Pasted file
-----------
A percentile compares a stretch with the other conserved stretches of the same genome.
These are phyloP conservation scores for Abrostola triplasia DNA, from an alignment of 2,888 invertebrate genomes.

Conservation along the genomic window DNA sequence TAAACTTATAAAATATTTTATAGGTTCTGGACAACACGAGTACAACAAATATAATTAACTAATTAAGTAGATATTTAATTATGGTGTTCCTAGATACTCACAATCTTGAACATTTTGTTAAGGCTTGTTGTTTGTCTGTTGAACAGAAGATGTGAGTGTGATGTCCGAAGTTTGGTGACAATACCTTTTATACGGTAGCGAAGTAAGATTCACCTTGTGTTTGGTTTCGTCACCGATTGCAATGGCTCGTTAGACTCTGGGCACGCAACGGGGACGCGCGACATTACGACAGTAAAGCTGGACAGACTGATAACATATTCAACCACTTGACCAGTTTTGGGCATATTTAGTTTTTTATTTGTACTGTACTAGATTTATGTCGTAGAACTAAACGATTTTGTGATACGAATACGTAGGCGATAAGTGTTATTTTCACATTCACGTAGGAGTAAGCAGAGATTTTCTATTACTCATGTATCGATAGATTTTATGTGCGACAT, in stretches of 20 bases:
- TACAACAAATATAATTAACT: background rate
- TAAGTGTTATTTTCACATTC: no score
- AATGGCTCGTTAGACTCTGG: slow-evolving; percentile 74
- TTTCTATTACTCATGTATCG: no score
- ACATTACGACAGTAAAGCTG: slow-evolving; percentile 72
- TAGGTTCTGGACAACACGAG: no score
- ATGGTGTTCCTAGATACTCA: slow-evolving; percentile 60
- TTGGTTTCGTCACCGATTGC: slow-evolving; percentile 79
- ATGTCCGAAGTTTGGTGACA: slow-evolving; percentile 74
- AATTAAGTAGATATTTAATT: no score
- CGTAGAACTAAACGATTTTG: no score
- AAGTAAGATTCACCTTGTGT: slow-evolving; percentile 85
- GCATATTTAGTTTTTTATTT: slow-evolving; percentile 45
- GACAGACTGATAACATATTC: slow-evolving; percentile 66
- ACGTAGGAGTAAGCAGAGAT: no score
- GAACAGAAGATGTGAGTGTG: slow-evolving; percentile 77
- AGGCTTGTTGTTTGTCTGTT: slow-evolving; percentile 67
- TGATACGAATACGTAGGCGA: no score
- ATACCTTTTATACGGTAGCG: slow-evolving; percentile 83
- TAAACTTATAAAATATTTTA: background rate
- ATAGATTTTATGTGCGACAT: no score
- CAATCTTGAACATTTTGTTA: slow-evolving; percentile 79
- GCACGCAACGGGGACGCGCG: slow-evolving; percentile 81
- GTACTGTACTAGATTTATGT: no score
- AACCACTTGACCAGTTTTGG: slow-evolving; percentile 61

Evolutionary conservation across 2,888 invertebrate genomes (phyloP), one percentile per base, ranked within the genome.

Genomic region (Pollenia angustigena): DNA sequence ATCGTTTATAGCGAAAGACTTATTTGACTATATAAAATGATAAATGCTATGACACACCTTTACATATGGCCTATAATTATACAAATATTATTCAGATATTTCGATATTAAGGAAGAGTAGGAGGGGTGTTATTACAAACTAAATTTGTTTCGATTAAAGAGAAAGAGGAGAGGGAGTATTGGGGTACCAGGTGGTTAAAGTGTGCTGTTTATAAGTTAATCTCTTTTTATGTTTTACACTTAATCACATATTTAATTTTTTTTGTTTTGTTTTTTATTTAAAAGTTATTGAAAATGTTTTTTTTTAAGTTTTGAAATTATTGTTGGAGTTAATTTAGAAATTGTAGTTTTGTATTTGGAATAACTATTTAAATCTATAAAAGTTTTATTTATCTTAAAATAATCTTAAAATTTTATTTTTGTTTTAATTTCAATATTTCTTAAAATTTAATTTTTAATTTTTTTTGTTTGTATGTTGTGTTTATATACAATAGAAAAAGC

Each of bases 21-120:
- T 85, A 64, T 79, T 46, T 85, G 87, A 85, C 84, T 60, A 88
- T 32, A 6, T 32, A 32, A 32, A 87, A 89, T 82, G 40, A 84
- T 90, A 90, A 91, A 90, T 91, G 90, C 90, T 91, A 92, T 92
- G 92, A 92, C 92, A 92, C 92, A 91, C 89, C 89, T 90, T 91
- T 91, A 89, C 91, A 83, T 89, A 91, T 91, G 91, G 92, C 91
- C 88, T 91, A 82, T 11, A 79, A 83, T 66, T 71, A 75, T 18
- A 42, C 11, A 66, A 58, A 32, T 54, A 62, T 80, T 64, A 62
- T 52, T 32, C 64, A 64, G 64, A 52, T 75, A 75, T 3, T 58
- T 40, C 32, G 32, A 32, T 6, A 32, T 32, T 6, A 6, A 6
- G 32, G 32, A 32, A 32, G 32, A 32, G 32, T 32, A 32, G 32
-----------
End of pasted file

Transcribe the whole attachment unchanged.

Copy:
A percentile compares a stretch with the other conserved stretches of the same genome.
These are phyloP conservation scores for Abrostola triplasia DNA, from an alignment of 2,888 invertebrate genomes.

Conservation along the genomic window DNA sequence TAAACTTATAAAATATTTTATAGGTTCTGGACAACACGAGTACAACAAATATAATTAACTAATTAAGTAGATATTTAATTATGGTGTTCCTAGATACTCACAATCTTGAACATTTTGTTAAGGCTTGTTGTTTGTCTGTTGAACAGAAGATGTGAGTGTGATGTCCGAAGTTTGGTGACAATACCTTTTATACGGTAGCGAAGTAAGATTCACCTTGTGTTTGGTTTCGTCACCGATTGCAATGGCTCGTTAGACTCTGGGCACGCAACGGGGACGCGCGACATTACGACAGTAAAGCTGGACAGACTGATAACATATTCAACCACTTGACCAGTTTTGGGCATATTTAGTTTTTTATTTGTACTGTACTAGATTTATGTCGTAGAACTAAACGATTTTGTGATACGAATACGTAGGCGATAAGTGTTATTTTCACATTCACGTAGGAGTAAGCAGAGATTTTCTATTACTCATGTATCGATAGATTTTATGTGCGACAT, in stretches of 20 bases:
- TACAACAAATATAATTAACT: background rate
- TAAGTGTTATTTTCACATTC: no score
- AATGGCTCGTTAGACTCTGG: slow-evolving; percentile 74
- TTTCTATTACTCATGTATCG: no score
- ACATTACGACAGTAAAGCTG: slow-evolving; percentile 72
- TAGGTTCTGGACAACACGAG: no score
- ATGGTGTTCCTAGATACTCA: slow-evolving; percentile 60
- TTGGTTTCGTCACCGATTGC: slow-evolving; percentile 79
- ATGTCCGAAGTTTGGTGACA: slow-evolving; percentile 74
- AATTAAGTAGATATTTAATT: no score
- CGTAGAACTAAACGATTTTG: no score
- AAGTAAGATTCACCTTGTGT: slow-evolving; percentile 85
- GCATATTTAGTTTTTTATTT: slow-evolving; percentile 45
- GACAGACTGATAACATATTC: slow-evolving; percentile 66
- ACGTAGGAGTAAGCAGAGAT: no score
- GAACAGAAGATGTGAGTGTG: slow-evolving; percentile 77
- AGGCTTGTTGTTTGTCTGTT: slow-evolving; percentile 67
- TGATACGAATACGTAGGCGA: no score
- ATACCTTTTATACGGTAGCG: slow-evolving; percentile 83
- TAAACTTATAAAATATTTTA: background rate
- ATAGATTTTATGTGCGACAT: no score
- CAATCTTGAACATTTTGTTA: slow-evolving; percentile 79
- GCACGCAACGGGGACGCGCG: slow-evolving; percentile 81
- GTACTGTACTAGATTTATGT: no score
- AACCACTTGACCAGTTTTGG: slow-evolving; percentile 61

Evolutionary conservation across 2,888 invertebrate genomes (phyloP), one percentile per base, ranked within the genome.

Genomic region (Pollenia angustigena): DNA sequence ATCGTTTATAGCGAAAGACTTATTTGACTATATAAAATGATAAATGCTATGACACACCTTTACATATGGCCTATAATTATACAAATATTATTCAGATATTTCGATATTAAGGAAGAGTAGGAGGGGTGTTATTACAAACTAAATTTGTTTCGATTAAAGAGAAAGAGGAGAGGGAGTATTGGGGTACCAGGTGGTTAAAGTGTGCTGTTTATAAGTTAATCTCTTTTTATGTTTTACACTTAATCACATATTTAATTTTTTTTGTTTTGTTTTTTATTTAAAAGTTATTGAAAATGTTTTTTTTTAAGTTTTGAAATTATTGTTGGAGTTAATTTAGAAATTGTAGTTTTGTATTTGGAATAACTATTTAAATCTATAAAAGTTTTATTTATCTTAAAATAATCTTAAAATTTTATTTTTGTTTTAATTTCAATATTTCTTAAAATTTAATTTTTAATTTTTTTTGTTTGTATGTTGTGTTTATATACAATAGAAAAAGC

Each of bases 21-120:
- T 85, A 64, T 79, T 46, T 85, G 87, A 85, C 84, T 60, A 88
- T 32, A 6, T 32, A 32, A 32, A 87, A 89, T 82, G 40, A 84
- T 90, A 90, A 91, A 90, T 91, G 90, C 90, T 91, A 92, T 92
- G 92, A 92, C 92, A 92, C 92, A 91, C 89, C 89, T 90, T 91
- T 91, A 89, C 91, A 83, T 89, A 91, T 91, G 91, G 92, C 91
- C 88, T 91, A 82, T 11, A 79, A 83, T 66, T 71, A 75, T 18
- A 42, C 11, A 66, A 58, A 32, T 54, A 62, T 80, T 64, A 62
- T 52, T 32, C 64, A 64, G 64, A 52, T 75, A 75, T 3, T 58
- T 40, C 32, G 32, A 32, T 6, A 32, T 32, T 6, A 6, A 6
- G 32, G 32, A 32, A 32, G 32, A 32, G 32, T 32, A 32, G 32